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Leprosy cases on the rise in Fla., CDC says

A recent report by the agency found that Central Florida accounts for nearly 20% of all cases in the country

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Lepromatous leprosy in a 54-year-old man in central Florida. Violaceous nonblanching macules coalescing into patches along dorsum of feet bilaterally. Erythematous papules coalescing into plaques along extensor aspects of upper and lower extremities bilaterally.

Centers for Disease Control and Prevention

By Hunter Boyce
The Atlanta Journal-Constitution

ATLANTA — Cases of leprosy in Central Florida are on the rise, concerning scientists whose work was recently published by the Atlanta-based Centers for Disease Control and Prevention (CDC). According to an Aug. 2023 report in the Emerging Infectious Diseases Journal (EID), leprosy may have reached endemic status in the U.S. Southeast.

Leprosy, also known as Hansen’s disease, is an infection caused by slow-growing bacteria that can affect nerves, skin, eyes and the lining of the nose. While once “feared as a highly contagious and devastating disease,” the CDC classifies leprosy as a slow spreading and easily treatable ailment. Left untreated, however, leprosy can cause nerve damage capable of crippling hands and feet, and causing paralysis and even blindness.

Cases of leprosy have been considered “historically uncommon” within the U.S., with cases dwindling year after year until around 2000. However, the recent EID report noted that leprosy cases experienced a gradual increase within the U.S. in the last two decades. The number of reported leprosy cases within southeastern states has more than doubled over the last decade alone. A total of 159 new cases were reported within the U.S. in 2020, and Central Florida accounted for nearly 20% of all cases.

One factor of interest to the report’s researchers is the origin of modern leprosy cases in Florida.

“Whereas leprosy in the United States previously affected persons who had immigrated from leprosy-endemic areas, ≈34% of new case-patients during 2015–2020 appeared to have locally acquired the disease,” according to the EID report. “Several cases in central Florida demonstrate no clear evidence of zoonotic exposure or traditionally known risk factors.”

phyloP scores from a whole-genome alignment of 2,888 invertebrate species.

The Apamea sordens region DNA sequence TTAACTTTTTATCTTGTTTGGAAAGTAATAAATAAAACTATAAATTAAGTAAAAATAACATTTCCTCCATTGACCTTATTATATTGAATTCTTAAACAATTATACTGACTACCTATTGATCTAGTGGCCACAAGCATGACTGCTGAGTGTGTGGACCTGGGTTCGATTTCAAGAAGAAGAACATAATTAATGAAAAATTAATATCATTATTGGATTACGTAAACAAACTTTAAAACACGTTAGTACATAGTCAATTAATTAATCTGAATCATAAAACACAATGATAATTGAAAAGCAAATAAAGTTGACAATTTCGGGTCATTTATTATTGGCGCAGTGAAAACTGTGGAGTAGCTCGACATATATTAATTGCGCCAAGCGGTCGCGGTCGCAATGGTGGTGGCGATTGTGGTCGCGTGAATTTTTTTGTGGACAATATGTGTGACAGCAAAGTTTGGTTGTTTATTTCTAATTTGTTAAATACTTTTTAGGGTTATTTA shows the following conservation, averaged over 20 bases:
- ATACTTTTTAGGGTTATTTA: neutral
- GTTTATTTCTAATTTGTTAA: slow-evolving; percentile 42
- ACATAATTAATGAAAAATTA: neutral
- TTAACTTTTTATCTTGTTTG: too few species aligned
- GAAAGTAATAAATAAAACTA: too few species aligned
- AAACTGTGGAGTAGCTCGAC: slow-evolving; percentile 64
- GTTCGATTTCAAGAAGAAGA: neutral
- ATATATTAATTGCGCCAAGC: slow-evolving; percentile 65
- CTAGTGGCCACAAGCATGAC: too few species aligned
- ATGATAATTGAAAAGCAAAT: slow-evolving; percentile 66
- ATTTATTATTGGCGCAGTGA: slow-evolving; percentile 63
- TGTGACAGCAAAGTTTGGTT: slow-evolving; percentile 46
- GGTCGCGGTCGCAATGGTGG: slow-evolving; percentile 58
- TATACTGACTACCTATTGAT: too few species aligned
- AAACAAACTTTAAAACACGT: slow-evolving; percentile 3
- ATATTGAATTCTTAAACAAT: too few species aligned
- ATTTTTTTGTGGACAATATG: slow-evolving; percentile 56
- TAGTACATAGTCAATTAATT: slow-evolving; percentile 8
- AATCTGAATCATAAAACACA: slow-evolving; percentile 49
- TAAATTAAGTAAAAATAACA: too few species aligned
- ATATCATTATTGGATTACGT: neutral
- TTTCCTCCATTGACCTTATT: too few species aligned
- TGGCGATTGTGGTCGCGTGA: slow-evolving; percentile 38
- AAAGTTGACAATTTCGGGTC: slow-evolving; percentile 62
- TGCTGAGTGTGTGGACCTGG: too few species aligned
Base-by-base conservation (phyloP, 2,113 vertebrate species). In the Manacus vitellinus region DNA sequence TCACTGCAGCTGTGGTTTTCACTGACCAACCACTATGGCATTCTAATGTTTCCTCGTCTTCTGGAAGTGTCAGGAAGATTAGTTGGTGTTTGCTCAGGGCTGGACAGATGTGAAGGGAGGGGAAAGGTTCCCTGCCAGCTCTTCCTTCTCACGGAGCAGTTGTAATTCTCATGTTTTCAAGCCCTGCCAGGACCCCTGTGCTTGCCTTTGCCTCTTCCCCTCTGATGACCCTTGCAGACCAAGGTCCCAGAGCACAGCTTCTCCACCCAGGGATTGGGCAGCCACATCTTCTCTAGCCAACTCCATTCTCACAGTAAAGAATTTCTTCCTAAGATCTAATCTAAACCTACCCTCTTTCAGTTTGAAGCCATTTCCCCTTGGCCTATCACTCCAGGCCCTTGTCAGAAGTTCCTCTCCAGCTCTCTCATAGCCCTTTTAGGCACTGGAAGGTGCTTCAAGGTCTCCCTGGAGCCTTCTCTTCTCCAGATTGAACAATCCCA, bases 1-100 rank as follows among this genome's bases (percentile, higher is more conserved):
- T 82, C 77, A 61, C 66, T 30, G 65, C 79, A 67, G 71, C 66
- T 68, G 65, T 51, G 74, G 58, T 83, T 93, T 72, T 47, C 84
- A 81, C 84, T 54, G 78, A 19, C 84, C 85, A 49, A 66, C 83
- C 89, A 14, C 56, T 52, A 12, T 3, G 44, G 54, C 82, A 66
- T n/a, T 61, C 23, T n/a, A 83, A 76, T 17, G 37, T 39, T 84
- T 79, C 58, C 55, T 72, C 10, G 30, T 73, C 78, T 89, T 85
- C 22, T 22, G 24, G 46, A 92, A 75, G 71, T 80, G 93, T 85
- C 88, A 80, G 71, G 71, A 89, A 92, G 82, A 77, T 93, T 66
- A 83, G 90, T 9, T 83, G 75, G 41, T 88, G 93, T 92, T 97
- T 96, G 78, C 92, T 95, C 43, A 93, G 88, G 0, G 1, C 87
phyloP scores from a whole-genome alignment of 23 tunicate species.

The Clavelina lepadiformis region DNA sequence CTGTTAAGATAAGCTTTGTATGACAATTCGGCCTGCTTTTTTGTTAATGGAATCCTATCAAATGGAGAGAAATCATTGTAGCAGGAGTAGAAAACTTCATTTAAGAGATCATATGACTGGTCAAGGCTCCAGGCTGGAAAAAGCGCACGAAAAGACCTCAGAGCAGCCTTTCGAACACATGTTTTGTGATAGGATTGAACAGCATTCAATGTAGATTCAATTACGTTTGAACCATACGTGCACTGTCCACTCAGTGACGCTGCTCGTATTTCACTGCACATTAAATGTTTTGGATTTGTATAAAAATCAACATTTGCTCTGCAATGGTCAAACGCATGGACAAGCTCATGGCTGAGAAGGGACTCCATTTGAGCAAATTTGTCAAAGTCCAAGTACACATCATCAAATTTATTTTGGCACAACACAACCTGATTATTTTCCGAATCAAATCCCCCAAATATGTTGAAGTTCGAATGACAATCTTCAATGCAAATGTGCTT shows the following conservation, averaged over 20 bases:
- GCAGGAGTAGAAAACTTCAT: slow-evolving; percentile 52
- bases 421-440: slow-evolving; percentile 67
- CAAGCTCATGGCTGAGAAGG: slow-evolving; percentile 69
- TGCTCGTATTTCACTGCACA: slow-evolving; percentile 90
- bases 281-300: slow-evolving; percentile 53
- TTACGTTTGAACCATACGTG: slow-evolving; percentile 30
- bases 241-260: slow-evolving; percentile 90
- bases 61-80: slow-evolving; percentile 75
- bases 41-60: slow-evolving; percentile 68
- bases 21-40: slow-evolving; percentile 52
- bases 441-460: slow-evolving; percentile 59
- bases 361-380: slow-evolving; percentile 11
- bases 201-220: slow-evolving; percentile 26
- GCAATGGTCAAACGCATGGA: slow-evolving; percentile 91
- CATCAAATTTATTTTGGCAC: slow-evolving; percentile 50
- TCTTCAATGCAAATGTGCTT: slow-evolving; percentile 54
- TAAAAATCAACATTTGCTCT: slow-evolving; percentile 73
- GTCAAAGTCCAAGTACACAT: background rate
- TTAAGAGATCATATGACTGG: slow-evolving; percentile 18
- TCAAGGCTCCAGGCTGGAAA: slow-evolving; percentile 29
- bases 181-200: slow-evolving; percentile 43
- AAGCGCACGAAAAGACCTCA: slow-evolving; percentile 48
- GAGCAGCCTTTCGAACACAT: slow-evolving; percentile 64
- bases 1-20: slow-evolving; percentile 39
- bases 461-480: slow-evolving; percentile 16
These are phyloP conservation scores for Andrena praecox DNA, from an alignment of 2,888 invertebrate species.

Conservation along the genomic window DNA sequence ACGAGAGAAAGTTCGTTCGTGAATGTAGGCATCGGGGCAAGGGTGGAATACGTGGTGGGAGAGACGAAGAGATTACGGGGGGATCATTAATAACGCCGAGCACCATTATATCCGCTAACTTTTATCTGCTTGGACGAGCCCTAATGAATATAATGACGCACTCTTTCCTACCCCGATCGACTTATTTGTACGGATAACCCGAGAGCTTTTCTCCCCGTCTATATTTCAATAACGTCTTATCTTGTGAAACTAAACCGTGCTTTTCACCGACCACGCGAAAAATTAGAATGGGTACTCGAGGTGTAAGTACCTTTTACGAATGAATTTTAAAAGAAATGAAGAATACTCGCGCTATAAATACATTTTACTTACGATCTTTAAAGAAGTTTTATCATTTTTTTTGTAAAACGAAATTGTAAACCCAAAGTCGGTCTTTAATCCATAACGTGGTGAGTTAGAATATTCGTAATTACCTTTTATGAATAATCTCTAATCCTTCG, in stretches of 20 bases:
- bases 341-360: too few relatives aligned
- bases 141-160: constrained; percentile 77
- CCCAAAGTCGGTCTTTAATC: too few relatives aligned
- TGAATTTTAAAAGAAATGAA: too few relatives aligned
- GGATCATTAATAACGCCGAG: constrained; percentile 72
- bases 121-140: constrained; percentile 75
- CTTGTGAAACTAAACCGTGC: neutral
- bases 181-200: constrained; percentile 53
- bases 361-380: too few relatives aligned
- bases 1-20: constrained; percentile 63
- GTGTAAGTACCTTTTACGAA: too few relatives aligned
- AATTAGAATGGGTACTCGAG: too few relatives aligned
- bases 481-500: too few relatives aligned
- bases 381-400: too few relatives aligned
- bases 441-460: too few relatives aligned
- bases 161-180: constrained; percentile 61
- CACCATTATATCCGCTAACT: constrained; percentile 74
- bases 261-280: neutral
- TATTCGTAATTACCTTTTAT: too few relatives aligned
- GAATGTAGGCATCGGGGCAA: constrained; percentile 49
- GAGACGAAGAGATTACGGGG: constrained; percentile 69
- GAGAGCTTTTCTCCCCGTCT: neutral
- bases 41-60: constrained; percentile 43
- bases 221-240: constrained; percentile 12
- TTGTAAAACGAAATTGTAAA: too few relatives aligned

“Further, reports from the Centers for Disease Control and Prevention show that, although the incidence of leprosy has been increasing, the rates of new diagnoses in persons born outside of the United States has been declining since 2002,” the EID report continued. “This information suggests that leprosy has become an endemic disease process in Florida, warranting further research into other methods of autochthonous transmission.”

The report, “Case Report of Leprosy in Central Florida,” is a Kansas City University-affiliated research letter completed by researchers Aashni Bhukhan, Charles Dunn and Rajiv Nathoo. In the letter’s abstract, the researchers stated that Florida’s rise in leprosy cases could spread throughout the Southeast.

“Florida, USA, has witnessed an increased incidence of leprosy cases lacking traditional risk factors,” according to the EID report. “Those trends, in addition to decreasing diagnoses in foreign-born persons, contribute to rising evidence that leprosy has become endemic in the southeastern United States. Travel to Florida should be considered when conducting leprosy contact tracing in any state.”

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